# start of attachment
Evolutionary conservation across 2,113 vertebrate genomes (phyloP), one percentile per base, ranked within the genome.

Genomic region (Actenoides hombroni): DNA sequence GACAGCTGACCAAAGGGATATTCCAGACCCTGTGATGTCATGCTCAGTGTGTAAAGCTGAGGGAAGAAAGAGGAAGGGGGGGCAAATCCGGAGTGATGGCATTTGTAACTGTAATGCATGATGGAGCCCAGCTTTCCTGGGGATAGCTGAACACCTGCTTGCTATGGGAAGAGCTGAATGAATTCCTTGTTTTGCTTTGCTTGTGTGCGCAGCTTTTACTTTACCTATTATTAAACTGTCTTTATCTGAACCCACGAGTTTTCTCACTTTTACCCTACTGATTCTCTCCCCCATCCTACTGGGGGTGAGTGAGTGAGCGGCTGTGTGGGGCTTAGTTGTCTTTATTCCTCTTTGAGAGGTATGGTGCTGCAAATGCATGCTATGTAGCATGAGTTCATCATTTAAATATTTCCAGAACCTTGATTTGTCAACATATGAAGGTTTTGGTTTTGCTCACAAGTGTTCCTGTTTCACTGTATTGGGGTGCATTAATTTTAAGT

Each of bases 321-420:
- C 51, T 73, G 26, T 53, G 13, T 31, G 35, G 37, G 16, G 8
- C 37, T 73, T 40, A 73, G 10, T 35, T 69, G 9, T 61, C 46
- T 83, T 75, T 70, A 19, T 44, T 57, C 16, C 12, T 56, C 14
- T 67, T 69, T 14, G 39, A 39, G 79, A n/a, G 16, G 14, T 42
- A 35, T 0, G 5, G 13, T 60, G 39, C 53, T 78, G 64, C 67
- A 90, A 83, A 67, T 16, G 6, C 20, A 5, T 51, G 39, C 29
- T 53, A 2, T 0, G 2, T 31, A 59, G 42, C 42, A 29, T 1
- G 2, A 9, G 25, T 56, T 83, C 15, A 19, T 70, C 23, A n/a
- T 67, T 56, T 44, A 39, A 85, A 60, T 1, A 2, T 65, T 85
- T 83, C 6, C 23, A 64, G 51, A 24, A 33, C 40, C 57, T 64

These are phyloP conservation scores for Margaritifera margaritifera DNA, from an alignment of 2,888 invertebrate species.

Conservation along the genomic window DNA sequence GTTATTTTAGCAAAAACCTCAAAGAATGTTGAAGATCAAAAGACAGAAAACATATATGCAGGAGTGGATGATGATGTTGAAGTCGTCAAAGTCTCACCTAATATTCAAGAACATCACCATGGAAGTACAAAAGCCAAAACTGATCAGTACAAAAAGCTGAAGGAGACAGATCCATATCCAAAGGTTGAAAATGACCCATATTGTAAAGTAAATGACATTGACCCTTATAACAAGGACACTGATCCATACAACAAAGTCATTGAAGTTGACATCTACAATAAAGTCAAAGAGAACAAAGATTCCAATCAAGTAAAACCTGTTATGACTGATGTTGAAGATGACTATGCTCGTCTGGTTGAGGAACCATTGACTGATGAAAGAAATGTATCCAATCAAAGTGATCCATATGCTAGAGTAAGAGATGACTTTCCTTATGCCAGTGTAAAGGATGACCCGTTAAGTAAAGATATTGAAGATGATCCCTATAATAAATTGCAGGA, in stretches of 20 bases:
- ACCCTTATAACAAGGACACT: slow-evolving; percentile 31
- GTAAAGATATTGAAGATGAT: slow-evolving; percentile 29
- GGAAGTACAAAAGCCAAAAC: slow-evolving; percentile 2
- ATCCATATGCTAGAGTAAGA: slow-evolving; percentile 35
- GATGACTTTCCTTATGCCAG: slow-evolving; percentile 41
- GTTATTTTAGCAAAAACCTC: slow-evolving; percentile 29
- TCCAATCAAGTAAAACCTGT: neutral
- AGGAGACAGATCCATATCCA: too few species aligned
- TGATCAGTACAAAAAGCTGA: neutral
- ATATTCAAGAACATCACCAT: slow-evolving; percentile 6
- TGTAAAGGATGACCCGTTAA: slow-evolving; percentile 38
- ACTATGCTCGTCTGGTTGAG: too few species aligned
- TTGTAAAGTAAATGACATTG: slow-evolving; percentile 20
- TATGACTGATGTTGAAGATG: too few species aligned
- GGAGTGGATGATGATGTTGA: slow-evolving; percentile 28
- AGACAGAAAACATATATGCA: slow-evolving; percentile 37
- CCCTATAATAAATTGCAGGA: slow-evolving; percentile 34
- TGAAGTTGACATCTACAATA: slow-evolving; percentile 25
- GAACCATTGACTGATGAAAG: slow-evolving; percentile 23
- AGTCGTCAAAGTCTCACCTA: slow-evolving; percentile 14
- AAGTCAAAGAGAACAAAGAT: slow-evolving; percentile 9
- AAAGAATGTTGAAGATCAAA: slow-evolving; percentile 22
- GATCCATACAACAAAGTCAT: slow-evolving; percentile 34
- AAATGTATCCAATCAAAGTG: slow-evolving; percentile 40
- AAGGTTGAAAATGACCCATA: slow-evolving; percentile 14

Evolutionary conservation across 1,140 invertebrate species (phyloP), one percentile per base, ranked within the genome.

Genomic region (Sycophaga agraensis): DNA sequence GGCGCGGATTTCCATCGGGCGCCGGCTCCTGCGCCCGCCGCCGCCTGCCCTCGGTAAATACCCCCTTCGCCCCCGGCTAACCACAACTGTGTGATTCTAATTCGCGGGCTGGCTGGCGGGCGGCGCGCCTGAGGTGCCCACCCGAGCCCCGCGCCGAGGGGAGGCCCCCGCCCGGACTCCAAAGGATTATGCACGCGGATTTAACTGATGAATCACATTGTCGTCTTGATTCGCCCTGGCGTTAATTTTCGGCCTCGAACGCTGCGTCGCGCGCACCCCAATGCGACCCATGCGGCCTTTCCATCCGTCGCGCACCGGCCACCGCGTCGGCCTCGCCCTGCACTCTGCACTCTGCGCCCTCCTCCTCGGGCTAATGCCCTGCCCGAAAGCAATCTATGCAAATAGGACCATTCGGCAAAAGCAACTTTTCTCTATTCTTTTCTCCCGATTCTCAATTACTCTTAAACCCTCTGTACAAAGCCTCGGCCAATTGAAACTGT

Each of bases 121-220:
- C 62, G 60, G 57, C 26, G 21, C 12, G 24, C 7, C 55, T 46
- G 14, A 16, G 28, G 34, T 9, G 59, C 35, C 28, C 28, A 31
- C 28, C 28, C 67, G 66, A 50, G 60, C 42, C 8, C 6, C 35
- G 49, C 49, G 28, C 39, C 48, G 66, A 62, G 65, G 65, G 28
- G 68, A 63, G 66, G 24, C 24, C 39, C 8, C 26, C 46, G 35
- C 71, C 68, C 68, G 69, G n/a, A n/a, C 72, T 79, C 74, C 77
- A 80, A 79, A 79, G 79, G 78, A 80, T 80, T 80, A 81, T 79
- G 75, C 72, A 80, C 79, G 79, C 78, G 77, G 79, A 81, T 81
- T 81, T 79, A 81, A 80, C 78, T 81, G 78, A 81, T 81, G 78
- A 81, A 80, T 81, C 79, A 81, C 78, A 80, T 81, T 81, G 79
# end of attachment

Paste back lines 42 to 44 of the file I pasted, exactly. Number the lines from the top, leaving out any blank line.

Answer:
Genomic region (Sycophaga agraensis): DNA sequence GGCGCGGATTTCCATCGGGCGCCGGCTCCTGCGCCCGCCGCCGCCTGCCCTCGGTAAATACCCCCTTCGCCCCCGGCTAACCACAACTGTGTGATTCTAATTCGCGGGCTGGCTGGCGGGCGGCGCGCCTGAGGTGCCCACCCGAGCCCCGCGCCGAGGGGAGGCCCCCGCCCGGACTCCAAAGGATTATGCACGCGGATTTAACTGATGAATCACATTGTCGTCTTGATTCGCCCTGGCGTTAATTTTCGGCCTCGAACGCTGCGTCGCGCGCACCCCAATGCGACCCATGCGGCCTTTCCATCCGTCGCGCACCGGCCACCGCGTCGGCCTCGCCCTGCACTCTGCACTCTGCGCCCTCCTCCTCGGGCTAATGCCCTGCCCGAAAGCAATCTATGCAAATAGGACCATTCGGCAAAAGCAACTTTTCTCTATTCTTTTCTCCCGATTCTCAATTACTCTTAAACCCTCTGTACAAAGCCTCGGCCAATTGAAACTGT

Each of bases 121-220:
- C 62, G 60, G 57, C 26, G 21, C 12, G 24, C 7, C 55, T 46